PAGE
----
Fort Wainwright youth take the stage
March 25, 2011
- Fort Wainwright's Child, Youth and School Services partnered with Missoula Children's Theatre to present "Snow White"
FORT WAINWRIGHT, Alaska -- Two dozen young military family members from Child, Youth and School Services worked with Missoula Children's Theatre for an original adaption of the classic fairytale "Snow White and the Seven Dwarfs."
After a week of rehearsals, the play, complete with rhyme and song, was performed at Pioneer Park in Fairbanks, March 19.
MCT's program synopsis explains that in this variation of the play a young princess named Snow White finds herself in peril when her stepmother, Queen Bella is told by her magic mirror that the princess is fairer than she. Aided by her two henchmen and a band of evil bats, the queen plots to get rid of Snow White. Snow White escapes from Queen Bella and from the Black Forest creatures with help from Witless the Woodsman and finds a home with the seven dwarfs.
When Queen Bella learns of Snow White's whereabouts she attempts to poison Snow White. But, Queen Bella's evil plans are thwarted when Snow White's fearless forest friends, her father King Backwards, the seven dwarfs and the prince come to her rescue.
"It was kinda twisted" said Whinnifred "Freddi" Eastwood, daughter of Chi Chi and Sgt. 1st Class Warren Eastwood, 28th Military Police Detachment, 793rd Military Police Battalion.
Snow White was the first play Freddi Eastwood had ever performed in and she was cast as the lead.
It was really fun, she said. "It was something different to do with my spring break."
Although she had lots of lines as Snow White, she said she didn't have much of a problem memorizing them. "My lines were long, but they rhymed so they were kind of easy. I have always been good at rhymes."
Sitting still during theatrical makeup sessions was a bit more difficult. "I don't really wear makeup that much, so it was weird. But just to sit there and have them try to make me look like Snow White... Still I had a good time, I would do it again."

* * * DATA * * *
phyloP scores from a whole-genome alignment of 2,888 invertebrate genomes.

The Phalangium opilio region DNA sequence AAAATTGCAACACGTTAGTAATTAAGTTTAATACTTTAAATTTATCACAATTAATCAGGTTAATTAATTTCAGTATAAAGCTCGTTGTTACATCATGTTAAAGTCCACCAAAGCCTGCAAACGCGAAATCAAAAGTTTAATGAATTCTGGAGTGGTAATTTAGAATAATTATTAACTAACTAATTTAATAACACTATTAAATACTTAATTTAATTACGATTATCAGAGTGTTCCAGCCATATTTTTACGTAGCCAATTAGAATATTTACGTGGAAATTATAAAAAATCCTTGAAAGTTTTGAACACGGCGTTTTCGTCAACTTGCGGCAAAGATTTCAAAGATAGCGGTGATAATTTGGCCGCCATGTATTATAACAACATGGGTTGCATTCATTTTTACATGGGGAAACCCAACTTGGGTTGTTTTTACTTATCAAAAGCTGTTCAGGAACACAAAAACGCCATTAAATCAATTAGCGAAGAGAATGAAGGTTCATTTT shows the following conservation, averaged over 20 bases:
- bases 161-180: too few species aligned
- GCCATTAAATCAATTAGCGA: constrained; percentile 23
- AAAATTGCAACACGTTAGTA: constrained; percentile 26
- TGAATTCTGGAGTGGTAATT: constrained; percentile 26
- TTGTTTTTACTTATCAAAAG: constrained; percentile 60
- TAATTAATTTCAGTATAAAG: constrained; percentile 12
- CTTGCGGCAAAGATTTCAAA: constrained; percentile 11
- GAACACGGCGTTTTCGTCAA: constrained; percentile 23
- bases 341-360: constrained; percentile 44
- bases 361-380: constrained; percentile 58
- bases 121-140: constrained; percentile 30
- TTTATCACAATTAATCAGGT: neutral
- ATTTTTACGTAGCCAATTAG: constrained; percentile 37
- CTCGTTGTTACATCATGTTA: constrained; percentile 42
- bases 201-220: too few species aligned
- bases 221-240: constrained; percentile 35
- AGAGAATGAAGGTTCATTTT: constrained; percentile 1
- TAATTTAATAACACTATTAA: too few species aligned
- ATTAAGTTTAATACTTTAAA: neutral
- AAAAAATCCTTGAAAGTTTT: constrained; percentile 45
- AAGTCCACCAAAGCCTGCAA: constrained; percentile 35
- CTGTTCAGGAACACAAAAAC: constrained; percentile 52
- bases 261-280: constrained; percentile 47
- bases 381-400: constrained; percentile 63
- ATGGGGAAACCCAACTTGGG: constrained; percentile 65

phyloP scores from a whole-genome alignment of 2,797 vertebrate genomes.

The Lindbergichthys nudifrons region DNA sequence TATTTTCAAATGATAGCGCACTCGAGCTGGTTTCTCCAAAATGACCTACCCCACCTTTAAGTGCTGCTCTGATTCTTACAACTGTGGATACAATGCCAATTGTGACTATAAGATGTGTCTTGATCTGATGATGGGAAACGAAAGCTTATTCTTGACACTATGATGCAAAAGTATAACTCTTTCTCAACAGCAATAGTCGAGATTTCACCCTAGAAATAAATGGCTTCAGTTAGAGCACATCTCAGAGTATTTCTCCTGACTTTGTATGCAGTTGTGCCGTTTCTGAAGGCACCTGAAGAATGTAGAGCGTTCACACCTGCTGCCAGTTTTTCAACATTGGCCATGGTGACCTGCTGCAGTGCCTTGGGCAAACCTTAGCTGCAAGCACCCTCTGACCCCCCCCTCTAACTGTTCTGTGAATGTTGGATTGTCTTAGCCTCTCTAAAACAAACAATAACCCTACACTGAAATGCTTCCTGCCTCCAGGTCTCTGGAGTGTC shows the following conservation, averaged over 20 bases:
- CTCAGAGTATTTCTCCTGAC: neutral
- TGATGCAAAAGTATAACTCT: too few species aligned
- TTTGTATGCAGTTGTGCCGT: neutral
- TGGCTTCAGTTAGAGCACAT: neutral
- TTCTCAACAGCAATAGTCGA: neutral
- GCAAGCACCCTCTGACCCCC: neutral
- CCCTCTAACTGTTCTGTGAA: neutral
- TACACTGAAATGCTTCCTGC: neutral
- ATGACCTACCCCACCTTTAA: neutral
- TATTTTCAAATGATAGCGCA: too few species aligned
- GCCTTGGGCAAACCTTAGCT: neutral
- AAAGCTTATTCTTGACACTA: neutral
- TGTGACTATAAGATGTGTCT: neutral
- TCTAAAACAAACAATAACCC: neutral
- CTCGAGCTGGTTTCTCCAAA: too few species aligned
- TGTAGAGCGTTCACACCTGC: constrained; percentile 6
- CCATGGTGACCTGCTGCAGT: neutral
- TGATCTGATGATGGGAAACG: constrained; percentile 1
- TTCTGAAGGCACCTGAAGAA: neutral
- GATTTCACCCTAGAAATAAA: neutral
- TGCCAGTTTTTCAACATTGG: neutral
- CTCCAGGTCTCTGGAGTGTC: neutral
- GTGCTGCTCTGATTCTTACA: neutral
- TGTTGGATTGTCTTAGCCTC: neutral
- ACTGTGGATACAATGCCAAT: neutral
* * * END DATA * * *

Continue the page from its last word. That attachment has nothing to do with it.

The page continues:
Allison Lingley, daughter of Melinda and Master Sgt. Raymond Lingley, 28th Military Police Detachment, 793rd Military Police Battalion, was the Magic Mirror in the play. She had performed in one play in elementary school and was happy to have an opportunity to perform again, Allison said.
Allison enjoyed working with the younger kids (children as young as kindergarteners were in the play). She said that they were less nervous than some of the older performers, herself included. "I was pretty nervous," Allison said. Her biggest concern was that she would forget her lines, but she remembered them all. Tonya McCarty, CYSS training and program specialist, coordinated the project. "The kids just loved it," she said. "It gave them an opportunity to show their skills and to learn new skills. It gave them confidence, being up there. It showed them teamwork. Just the responsibility of committing to something and then following through and finishing it."
McCarty said that it was a big responsibility and commitment for the parents as well. Parents had to transport their kids back and forth, making sure they were there on time and available for rehearsals four to five hours a day, as well as helping them with their parts. "It was very much a family program."
"The youth gave "an absolutely fabulous performance," McCarty said. "I was so impressed."